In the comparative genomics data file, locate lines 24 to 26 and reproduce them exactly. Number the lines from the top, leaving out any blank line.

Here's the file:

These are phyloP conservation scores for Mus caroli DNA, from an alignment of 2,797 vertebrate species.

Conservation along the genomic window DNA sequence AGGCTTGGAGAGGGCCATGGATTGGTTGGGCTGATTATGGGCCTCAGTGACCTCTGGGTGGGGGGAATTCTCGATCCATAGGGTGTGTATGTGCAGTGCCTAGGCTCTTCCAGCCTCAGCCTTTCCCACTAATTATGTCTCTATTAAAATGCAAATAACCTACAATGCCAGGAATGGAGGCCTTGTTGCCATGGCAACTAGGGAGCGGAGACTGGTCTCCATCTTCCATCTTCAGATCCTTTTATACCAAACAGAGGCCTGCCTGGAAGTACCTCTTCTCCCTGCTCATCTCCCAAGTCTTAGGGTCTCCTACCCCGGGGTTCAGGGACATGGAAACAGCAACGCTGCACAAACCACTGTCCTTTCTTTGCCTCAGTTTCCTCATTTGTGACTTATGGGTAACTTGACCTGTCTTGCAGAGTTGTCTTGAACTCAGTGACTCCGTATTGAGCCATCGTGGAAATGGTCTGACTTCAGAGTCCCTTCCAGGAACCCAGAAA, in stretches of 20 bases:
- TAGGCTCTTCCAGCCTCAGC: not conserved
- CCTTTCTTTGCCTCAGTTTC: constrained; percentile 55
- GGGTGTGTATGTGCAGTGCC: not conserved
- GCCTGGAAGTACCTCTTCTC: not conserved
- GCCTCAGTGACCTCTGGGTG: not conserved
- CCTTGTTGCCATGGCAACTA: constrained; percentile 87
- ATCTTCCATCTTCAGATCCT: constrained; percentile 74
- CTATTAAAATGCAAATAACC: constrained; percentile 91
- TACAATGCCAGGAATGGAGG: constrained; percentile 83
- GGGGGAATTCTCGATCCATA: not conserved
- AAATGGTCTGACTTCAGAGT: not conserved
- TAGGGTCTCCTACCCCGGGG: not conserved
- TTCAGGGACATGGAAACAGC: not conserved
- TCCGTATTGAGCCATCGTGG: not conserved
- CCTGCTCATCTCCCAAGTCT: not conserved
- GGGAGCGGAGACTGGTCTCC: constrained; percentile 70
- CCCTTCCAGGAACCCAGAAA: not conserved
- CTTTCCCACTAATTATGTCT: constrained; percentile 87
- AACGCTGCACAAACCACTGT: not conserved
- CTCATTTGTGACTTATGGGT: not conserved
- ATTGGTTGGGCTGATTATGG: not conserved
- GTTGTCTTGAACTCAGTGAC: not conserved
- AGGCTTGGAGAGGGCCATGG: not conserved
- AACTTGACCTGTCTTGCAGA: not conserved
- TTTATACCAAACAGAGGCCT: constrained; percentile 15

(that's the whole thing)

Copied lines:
- GTTGTCTTGAACTCAGTGAC: not conserved
- AGGCTTGGAGAGGGCCATGG: not conserved
- AACTTGACCTGTCTTGCAGA: not conserved